But Johnny has a long history within music outside of his radio work. Becoming active initially in the late 1980s in the influential Crust Punk band Doom, Johnny went on to form the less acclaimed, but equally important Police Bastard, who fuse a raw and brutal aggression with thrash metal riffs and hardcore compositions. Encapsulated within that sound is an anti-authoritarian politics which is evident even from the band’s name. Because of this, we decided to talk to Johnny Doom about his politics and the role it plays in his music as part of our series Music That Matters.
by Mike Vinti
We’re barely a month into 2016 yet it’s becoming plain to see the musical trend that’s going to dominate the next twelve months: comebacks.
For as a long as there’s been a history of popular music there have been comebacks, it’s a natural part of the scene. The bands and musicians you idolise as a child and throughout your teenage years hold a special place in your heart and that’s always going to translate into a desire for more music and more shows form those artists; nostalgia is a powerful force.
Of, course, where there’s nostalgia, there’s money. Artists that have been around for longer can charge more for tickets, command larger production budgets and utilise the demand from fans to open doors not available to their more contemporary peers. This is doubly true for those than have been away and come back again. From Blur to Black Sabbath, Take That to Jay-Z, the combination of die-hard fans and risk averse record label execs sets the stage perfectly for a comeback if you’ve been officially out the scene for more than five years. Money and nostalgia, it seems as simple as that, right?Continue Reading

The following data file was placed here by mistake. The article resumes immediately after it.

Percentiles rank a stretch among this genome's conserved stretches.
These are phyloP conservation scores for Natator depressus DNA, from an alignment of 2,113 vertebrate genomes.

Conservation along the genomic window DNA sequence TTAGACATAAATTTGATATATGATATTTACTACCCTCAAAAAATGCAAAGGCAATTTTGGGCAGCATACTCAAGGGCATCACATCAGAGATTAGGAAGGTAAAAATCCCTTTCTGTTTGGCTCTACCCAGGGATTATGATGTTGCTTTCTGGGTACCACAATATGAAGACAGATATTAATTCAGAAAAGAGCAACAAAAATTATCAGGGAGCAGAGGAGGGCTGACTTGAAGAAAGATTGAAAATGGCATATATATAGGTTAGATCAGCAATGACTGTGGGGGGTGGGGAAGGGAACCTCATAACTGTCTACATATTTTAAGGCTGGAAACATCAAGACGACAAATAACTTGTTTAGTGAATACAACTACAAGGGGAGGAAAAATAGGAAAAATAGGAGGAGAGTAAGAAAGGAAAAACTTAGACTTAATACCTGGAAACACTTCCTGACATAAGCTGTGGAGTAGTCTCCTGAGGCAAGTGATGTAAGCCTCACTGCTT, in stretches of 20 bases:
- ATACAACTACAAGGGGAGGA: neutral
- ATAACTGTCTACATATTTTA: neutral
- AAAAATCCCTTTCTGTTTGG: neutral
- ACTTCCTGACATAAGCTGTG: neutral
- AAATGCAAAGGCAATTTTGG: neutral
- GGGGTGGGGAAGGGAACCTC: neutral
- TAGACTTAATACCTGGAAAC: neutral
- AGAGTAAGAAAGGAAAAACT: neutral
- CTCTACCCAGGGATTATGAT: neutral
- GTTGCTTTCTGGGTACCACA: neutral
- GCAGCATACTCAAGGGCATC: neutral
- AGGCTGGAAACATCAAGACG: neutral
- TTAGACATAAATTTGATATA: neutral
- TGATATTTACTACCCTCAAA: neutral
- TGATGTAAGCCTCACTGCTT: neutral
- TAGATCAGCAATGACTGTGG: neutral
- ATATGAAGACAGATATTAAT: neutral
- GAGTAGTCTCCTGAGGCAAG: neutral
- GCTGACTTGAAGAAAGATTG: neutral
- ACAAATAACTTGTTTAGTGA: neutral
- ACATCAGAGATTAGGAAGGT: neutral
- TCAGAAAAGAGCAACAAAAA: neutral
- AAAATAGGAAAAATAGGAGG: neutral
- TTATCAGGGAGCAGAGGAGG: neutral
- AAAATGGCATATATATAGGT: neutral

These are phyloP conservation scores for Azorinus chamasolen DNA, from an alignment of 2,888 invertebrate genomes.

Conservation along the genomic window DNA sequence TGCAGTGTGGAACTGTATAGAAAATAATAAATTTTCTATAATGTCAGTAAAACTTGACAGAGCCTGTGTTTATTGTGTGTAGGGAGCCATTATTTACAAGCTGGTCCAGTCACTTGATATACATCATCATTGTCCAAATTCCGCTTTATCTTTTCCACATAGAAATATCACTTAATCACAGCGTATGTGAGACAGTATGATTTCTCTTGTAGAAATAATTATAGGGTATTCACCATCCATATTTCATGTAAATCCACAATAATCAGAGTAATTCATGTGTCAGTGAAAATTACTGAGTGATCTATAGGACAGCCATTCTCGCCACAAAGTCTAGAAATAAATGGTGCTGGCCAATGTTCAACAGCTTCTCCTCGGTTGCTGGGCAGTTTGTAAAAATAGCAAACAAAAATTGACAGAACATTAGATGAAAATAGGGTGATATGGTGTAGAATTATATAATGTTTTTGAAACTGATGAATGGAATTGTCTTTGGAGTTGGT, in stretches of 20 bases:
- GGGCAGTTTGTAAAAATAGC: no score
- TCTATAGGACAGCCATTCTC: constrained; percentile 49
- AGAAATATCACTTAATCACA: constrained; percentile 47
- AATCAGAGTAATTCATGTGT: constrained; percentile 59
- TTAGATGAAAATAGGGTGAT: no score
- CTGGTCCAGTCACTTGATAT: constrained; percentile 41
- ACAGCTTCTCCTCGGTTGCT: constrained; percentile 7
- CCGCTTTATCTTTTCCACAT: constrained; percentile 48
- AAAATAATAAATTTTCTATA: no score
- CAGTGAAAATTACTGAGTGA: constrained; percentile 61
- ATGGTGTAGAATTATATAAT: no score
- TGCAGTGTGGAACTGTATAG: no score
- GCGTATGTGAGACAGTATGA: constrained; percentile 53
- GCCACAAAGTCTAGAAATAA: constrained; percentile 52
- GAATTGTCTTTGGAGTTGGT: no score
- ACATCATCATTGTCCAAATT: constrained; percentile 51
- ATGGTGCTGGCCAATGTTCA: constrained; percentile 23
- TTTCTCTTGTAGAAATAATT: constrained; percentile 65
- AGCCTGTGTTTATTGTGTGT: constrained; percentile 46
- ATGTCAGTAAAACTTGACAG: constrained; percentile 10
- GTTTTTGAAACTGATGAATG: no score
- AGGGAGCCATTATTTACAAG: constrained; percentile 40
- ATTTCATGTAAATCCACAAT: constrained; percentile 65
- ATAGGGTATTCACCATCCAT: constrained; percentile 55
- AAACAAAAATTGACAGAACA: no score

by Mike Vinti
Feminism has been in the news a lot recently. Whether it’s Femen’s brand of topless demonstrations, protests at the premier of the film Suffragette or straw-man attacks on the movement in the Spectator, for a movement that’s been active for some decades now, its seems that 2015 was the year the cause really broke into mainstream circles.
Pop music in particular has been significantly influenced by feminism this year. Beyoncé and Nicki Minaj established themselves as sex positive feminists and two of the biggest musicians on the planet, bands like Catfish & the Bottlemen are publicly derided for the kind of indie-lad-band antics that would have been celebrated in the NME five years ago and Whirr pretty much just wrecked their career by slinging misogynistic insults at the trans-fronted, feminist punk band G.L.O.S.S on Twitter. Two years ago we had ‘Blurred Lines’ – now we have clearly defined boundaries of consent.